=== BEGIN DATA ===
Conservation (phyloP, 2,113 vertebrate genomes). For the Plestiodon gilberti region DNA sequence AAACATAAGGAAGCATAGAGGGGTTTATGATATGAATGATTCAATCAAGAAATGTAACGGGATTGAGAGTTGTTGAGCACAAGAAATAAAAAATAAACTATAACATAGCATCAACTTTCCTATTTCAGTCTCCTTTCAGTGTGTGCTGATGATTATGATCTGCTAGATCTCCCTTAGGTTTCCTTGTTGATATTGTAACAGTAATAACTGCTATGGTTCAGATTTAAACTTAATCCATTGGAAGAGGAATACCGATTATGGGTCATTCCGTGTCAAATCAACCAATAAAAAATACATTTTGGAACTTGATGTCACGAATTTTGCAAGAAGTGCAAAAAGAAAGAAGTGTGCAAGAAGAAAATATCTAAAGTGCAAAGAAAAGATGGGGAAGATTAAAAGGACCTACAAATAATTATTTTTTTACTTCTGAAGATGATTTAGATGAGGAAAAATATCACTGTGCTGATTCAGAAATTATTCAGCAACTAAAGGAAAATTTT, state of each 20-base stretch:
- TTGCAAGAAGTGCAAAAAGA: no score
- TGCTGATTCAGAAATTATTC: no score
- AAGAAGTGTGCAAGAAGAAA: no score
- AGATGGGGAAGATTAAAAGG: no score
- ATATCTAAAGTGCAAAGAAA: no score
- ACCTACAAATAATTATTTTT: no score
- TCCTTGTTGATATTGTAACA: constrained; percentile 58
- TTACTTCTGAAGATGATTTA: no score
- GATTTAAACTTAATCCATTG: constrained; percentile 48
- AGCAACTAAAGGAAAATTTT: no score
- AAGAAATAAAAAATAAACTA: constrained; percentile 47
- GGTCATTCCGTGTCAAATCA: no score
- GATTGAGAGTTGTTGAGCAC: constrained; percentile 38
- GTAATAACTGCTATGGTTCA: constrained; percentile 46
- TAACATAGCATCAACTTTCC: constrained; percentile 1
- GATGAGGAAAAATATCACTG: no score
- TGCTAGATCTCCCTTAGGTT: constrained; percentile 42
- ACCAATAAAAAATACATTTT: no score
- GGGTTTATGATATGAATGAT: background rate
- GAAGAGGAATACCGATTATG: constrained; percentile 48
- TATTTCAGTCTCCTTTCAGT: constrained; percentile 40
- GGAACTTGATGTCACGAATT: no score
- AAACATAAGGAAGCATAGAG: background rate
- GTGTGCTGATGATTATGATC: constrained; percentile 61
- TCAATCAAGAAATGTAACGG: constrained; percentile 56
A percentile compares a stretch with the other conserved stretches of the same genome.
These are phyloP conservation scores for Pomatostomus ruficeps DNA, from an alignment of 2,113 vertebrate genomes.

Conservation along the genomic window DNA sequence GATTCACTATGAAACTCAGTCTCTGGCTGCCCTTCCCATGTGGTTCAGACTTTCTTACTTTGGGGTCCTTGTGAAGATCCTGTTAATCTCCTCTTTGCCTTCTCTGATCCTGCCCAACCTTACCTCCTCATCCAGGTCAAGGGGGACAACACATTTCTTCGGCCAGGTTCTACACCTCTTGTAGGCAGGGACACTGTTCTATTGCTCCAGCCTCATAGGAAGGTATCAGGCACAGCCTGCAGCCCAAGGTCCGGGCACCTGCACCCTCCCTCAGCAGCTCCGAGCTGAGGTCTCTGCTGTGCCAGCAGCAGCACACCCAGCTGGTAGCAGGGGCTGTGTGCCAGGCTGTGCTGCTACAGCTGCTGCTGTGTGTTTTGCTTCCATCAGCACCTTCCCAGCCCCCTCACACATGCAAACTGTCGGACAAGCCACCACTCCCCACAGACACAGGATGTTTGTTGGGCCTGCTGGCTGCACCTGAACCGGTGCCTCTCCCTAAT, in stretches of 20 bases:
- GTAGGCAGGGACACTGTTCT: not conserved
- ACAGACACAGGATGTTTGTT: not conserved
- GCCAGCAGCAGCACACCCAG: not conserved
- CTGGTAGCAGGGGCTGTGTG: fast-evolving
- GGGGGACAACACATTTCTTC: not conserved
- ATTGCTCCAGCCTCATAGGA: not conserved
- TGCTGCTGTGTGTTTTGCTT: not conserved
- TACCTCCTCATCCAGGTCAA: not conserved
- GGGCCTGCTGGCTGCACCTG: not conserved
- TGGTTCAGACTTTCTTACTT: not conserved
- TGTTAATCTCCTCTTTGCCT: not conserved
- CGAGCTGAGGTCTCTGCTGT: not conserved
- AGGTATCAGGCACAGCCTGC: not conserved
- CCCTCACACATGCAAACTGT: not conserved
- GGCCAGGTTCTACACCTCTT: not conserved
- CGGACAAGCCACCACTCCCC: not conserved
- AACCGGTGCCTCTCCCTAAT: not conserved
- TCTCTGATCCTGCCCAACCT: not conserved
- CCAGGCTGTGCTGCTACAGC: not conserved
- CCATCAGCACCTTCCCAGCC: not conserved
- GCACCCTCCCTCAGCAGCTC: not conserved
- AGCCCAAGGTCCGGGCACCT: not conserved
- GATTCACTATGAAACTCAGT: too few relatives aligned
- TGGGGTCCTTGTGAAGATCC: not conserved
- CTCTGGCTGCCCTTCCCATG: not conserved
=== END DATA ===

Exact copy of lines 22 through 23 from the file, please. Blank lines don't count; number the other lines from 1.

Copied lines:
- TATTTCAGTCTCCTTTCAGT: constrained; percentile 40
- GGAACTTGATGTCACGAATT: no score